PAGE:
Pala Tribe Buys 3,000 Acres of Ancestral Land 2.25.11

The land that was taken from them in the 19th century. They will buy it back for $20 million.


By Stephanie D. Schulte

The Pala Band of Mission Indians are in escrow to purchase 3,000 acres of their ancestral land.

They will pay $20 million for the region, which the Warner Springs Ranch Association currently owns. The swath of land includes The Warner Springs Resort.

“This process has been going on for over a year,"  said Doug Elmets, the tribe's spokesperson. "It is a large transaction with a multitude of title issues. The tribe is ready to close escrow so they can get to work renovating The Warner Springs Resort."

Escrow was opened on December 10th, 2009,  and the transaction has been anything but smooth.

“Escrow is in a state of inanimate suspension due to the title issues,” Elmets explained. He added that all parties are confident the issues will be handled appropriately.

In the late 1800s, Juan Jose Warner was granted the land, but the governor at the time failed to mention the Indians living there. He referred to the land as "vacant and abandoned," refering to buildings which were constructed by the Indians under the supervision of Franciscan fathers from Mission San Luis Rey.

The Indians revolted and Warner eventually abandoned his properties after clearing his title in the courts. The land then became the property of John G. Downey and in 1893 his family sued to have the Indian 'interlopers' removed. The Indians fought the eviction all the way through the Supreme Court but eventually lost in May of 1901.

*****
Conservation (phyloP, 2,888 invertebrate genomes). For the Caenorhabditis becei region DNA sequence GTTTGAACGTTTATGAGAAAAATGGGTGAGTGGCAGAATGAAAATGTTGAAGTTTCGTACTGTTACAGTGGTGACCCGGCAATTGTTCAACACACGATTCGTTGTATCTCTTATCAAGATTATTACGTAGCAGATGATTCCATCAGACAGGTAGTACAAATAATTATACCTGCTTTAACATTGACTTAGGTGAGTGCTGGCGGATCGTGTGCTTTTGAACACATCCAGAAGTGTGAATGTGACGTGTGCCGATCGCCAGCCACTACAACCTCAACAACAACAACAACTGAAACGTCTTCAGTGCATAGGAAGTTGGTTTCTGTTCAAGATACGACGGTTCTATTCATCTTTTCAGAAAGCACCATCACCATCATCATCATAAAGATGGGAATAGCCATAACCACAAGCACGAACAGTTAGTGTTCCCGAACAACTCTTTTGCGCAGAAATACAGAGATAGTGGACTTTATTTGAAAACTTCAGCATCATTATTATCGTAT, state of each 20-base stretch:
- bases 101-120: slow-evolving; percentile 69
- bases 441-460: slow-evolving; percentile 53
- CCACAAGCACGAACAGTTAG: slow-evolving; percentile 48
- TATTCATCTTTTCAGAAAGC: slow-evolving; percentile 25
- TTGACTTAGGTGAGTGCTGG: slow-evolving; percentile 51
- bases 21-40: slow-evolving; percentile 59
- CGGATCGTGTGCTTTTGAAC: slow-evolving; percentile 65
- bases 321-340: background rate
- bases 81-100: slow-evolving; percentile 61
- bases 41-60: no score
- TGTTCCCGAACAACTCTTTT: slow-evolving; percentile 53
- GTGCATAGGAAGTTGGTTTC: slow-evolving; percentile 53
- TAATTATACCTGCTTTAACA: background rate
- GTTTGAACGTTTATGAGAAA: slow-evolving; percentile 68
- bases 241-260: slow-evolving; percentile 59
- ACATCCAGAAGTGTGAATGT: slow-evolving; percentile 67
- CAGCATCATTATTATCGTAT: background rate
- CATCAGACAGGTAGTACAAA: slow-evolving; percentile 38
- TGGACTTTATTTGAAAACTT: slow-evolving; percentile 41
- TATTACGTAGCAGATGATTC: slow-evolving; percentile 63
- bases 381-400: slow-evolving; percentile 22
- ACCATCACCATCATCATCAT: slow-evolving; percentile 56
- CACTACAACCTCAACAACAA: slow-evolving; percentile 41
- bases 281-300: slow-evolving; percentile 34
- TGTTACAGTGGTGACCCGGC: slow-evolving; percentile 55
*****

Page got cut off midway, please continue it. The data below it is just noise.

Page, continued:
The Indians were moved to a small reservation at the Luiseno village of Pala in 1903. There was no shelter for them and they suffered greatly in the elements. 

Now, more than a century later, they are buying back their land and, according to Elmets, they are thrilled.

Some of the buildings at The Warner Springs Resort are in disrepair and in need of improvements.

"The tribe has the financial means to do the appropriate renovations to the buildings at the resort and they intend to move forward with that when the transaction is complete," he said. "The tribe does not plan to develop other resorts and plans to leave the land around Warner Springs undeveloped.”

For more information on the Pala Tribe, visit

Pala Band of Mission Indians

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